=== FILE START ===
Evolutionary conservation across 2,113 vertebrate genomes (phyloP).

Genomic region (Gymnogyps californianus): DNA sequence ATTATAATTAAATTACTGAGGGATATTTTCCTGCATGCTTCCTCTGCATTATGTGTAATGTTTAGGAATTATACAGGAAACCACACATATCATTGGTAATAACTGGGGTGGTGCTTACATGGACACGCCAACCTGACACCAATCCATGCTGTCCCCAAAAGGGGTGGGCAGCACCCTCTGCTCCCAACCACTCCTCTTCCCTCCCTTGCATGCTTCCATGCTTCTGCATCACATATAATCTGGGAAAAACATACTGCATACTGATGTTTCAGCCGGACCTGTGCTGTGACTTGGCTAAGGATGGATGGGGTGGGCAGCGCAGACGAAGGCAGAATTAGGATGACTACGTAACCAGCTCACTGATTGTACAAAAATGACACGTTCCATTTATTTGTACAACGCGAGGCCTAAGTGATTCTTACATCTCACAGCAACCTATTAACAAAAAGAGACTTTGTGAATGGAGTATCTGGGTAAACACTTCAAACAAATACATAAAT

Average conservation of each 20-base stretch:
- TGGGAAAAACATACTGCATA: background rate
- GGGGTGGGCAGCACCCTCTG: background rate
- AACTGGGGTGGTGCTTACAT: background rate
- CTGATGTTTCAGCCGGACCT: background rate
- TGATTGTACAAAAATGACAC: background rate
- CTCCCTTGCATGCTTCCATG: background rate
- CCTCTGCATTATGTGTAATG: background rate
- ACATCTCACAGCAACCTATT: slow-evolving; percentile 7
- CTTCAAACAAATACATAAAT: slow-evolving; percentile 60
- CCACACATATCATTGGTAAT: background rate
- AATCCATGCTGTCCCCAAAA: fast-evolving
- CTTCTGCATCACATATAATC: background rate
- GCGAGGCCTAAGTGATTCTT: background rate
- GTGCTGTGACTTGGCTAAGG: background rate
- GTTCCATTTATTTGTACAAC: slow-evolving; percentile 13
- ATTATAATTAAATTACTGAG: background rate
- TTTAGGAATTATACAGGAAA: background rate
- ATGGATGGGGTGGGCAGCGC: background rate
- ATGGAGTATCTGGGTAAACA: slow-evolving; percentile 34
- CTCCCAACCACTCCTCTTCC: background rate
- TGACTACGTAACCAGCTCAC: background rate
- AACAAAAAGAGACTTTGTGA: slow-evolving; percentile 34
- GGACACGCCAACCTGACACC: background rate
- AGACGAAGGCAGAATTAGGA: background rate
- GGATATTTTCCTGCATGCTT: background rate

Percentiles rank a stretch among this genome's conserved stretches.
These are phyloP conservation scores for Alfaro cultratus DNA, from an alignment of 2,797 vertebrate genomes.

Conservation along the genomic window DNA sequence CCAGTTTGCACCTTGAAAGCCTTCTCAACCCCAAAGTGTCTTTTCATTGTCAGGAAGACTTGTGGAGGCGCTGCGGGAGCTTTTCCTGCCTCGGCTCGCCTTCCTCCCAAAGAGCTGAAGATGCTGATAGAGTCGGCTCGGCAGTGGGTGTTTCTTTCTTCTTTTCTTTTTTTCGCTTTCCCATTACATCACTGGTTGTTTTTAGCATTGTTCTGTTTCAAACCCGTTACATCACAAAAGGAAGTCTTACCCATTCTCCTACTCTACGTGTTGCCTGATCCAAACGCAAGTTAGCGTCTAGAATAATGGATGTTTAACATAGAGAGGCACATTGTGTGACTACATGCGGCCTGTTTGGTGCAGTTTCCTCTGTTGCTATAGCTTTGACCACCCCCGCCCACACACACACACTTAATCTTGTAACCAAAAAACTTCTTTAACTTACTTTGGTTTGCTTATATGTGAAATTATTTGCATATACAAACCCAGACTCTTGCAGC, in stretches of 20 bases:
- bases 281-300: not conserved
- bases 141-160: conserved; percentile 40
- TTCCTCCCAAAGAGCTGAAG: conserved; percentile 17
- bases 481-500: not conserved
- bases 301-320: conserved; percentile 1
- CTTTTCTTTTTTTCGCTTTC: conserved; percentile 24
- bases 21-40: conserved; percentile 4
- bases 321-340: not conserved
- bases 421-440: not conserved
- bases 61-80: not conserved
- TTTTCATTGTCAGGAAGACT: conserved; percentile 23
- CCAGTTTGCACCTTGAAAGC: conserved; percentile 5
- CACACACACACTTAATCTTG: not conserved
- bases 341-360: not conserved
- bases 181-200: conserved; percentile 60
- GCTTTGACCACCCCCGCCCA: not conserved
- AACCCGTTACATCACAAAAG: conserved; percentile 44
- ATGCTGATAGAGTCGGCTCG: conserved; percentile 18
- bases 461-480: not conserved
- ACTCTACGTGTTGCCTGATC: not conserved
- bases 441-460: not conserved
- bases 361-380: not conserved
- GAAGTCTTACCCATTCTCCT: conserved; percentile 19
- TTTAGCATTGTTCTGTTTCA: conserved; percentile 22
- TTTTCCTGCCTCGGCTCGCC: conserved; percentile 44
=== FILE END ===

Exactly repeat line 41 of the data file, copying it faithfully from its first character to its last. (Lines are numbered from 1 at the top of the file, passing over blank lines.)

- bases 61-80: not conserved